Bob Dylan And Lucifer


by Larry Fyffe

In the Judeo-Christian Bible, the King of Babylon is compared to Lucifer – the King’s agonna fall because he rebels against the will of God Yahweh:

How art thou fallen from heaven
O Lucifer, son of the morning
How art thou cut down to the ground
(Isaiah 14: 2)


The religion known as Christianity equates Lucifer with the dark one, the Great Deceiver Satan. However, Luciferianism, (related to Zoroastrianism and Gnosticism) is a belief system having nothing to do with worshipping the biblical Devil. Instead, the followers of Luciferianism look up at the light coming the morning star, and conceive Venus as guardian of the Earth and it’s physical environment – a light in the darkness (akin to Jesus) that inspires every individual, each and every day, to seek out and test new ways of improving living conditions on Earth.

Similarly, in Greek and Roman mythology, Venus is an earthy symbol, the goddess of sex, fertility, love, and beauty.

Singer/songwriter Bob Dylan puts on a feedbag filled with notes and lyrics, and ruminates about the Poe-like lost lore of Lucifer, ‘personified’ as a female pony in a song called “New Pony”.

According to Dylan, on this macro-level of interpretation, the ideals of Dionysiac Luciferianism get broken – corrupted -, and are patched back together within the doctrines of Apollonian sun-centred Judaism, and it’s New Testament offshoot, Christianity:

Once I had a pony, her name was Lucifer
I had a pony, her name was Lucifer
She broke a leg and she needed shooting
I swear that it hurt me more than it could
ever have hurt her

(Bob Dylan: New Pony)

On this interpretative level, Bob Dylan’s song paints Christianity, symbolized by the cross (X), as a religion of darkness because it condemns natural human behavior; nonetheless, it carries within some of its teachings the glowing embers of Lucifer’s Paradise Lost:

Sometimes I wonder what’s going on in the mind of Miss X
Sometimes I wonder what’s going on in the mind of Miss X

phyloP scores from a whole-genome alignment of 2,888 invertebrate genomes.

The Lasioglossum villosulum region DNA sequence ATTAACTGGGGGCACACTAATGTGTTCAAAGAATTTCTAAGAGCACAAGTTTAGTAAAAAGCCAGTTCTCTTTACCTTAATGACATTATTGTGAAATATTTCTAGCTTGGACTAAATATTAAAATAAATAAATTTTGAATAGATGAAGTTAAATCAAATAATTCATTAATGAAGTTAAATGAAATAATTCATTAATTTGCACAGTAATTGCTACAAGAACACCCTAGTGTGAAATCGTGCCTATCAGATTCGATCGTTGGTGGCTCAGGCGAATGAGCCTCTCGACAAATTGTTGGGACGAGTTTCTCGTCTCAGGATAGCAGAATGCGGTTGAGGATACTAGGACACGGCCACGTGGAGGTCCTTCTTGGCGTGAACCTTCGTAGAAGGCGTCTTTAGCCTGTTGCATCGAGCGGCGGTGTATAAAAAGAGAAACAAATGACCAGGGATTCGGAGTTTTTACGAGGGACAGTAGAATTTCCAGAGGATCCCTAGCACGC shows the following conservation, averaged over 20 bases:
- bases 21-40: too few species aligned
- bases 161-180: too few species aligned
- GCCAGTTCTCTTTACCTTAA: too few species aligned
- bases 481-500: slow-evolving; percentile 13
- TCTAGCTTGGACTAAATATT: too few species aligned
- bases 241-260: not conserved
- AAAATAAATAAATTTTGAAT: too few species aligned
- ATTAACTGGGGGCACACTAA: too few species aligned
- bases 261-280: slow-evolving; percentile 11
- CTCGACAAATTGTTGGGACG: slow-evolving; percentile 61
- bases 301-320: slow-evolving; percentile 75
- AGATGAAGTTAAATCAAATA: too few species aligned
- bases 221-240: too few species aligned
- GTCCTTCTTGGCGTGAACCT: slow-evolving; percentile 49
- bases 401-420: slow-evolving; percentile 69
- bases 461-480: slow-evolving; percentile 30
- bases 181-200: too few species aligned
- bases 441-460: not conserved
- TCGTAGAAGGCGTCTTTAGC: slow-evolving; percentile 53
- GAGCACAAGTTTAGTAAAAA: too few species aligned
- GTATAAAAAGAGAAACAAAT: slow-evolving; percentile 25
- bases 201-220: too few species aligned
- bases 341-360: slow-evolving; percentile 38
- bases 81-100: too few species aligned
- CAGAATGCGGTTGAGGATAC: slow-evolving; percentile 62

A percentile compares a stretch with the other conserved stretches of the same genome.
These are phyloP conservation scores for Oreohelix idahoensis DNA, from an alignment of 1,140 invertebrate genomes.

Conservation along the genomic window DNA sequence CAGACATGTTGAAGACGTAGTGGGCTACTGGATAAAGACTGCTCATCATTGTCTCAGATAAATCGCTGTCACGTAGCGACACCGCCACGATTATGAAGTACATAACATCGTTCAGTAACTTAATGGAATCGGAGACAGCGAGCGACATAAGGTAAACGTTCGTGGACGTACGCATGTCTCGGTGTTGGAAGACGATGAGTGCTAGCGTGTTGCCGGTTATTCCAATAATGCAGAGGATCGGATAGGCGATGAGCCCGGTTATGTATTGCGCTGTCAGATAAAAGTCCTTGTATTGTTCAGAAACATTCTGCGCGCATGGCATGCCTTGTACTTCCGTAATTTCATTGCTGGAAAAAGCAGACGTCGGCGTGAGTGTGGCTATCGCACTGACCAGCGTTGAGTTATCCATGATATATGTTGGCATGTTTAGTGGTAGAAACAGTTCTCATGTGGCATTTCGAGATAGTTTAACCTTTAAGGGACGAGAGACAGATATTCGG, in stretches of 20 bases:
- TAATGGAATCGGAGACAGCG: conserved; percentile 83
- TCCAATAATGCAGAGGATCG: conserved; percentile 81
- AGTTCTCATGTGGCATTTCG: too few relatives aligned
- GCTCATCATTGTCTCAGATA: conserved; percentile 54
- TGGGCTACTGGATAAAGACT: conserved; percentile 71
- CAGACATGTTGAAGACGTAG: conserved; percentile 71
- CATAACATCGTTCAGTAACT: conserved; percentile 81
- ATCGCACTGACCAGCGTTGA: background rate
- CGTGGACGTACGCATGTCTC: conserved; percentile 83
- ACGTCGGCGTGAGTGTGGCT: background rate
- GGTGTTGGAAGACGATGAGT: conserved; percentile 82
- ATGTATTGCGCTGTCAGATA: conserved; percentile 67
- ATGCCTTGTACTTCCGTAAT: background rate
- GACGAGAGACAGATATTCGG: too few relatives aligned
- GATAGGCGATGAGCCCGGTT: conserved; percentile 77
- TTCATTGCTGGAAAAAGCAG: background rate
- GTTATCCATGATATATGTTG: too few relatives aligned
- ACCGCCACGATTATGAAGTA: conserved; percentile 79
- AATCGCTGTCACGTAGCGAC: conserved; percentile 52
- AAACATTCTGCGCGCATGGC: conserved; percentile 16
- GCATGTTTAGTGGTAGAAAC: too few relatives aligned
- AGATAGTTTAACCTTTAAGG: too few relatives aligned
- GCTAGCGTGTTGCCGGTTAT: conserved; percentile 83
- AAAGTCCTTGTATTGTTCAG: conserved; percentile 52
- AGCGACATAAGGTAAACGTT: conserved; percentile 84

You know she’s got such a sweet disposition
I never know what the poor girl’s gonna do to me next
(Bob Dylan: New Pony)


The Christian pony, to the narrator in the song, shines like Lucifer, and dances like Bo Diddley:

I got a new pony who knows how to fox-trot, lope, and pace
Well, I got a new pony, she knows how to fox-trot,  lope, and pace
She got great big hind legs
And long black shaggy hair above her face

(Bob Dylan: New Pony)

Dylan messes with mythologies -Venus, the goddess of love, is there early in the morning. And you gotta serve somebody. There’s time for Lucifer, and there’s time for Jesus. In the personal mythology of poet William Blake, the bride of Luvah (Jesus) is the emanation Vala, the ‘shadowy female”:

Well now, it was early in the mornin’ , I seen your shadow by the door
It was early in the morning, I seen your shadow by the door
Now I don’t have to ask nobody
I know what you come here for

(Bob Dylan: New Pony)

The writer of the lyrics, with humour and irony, plays word games with the central mysterious, mystical, and magical Christian command, ‘And as ye would that men should do to you, do ye also to them likewise” (Luke 6: 31):

They say you’re usin’ voodoo, your feet walk by themselves
They say you’re using voodoo, I seen your feet walk by themselves
Oh, baby, that God you been prayin’ to 
Is gonna give ya back what you’re been wishin’ on someone else
(Bob Dylan: New Pony)

Brought up in a Jewish family Dylan be, and the narrator in the song, transforms himself into a Jewish jockey – says he desires to jump on the brand new pill-box hat and the old crown of thorns worn by the starry-eyed ebony pony.

If my memory serves me well, the pony’s sister, named Sophia, was once fenced in vineyards by her other siblings, and compared by her lover, King Solomon, to “a company of horses in Pharaoh’s chariots”:

Come on over here pony, I, I want to climb up one time on you
Come on over here pony, I, I want to climb up one time on you
Well, you’re so bad and nasty
But I love you, yes, I do

(Bob Dylan: New Pony)

What else is on the site

You’ll find an index to our latest posts arranged by themes and subjects on the home page.  You can also see details of our main sections on this site at the top of this page under the picture.

The index to the 500+ songs reviewed is now on a new page of its own.  You will find it here.

We also now have a discussion group “Untold Dylan” on Facebook.  Just type the phrase “Untold Dylan” in, on your Facebook page or follow this link 

And please do note   The Bob Dylan Project, which lists every Dylan song in alphabetical order, and has links to licensed recordings and performances by Dylan and by other artists, is starting to link back to our reviews

One comment

Leave a Reply

Your email address will not be published. Required fields are marked *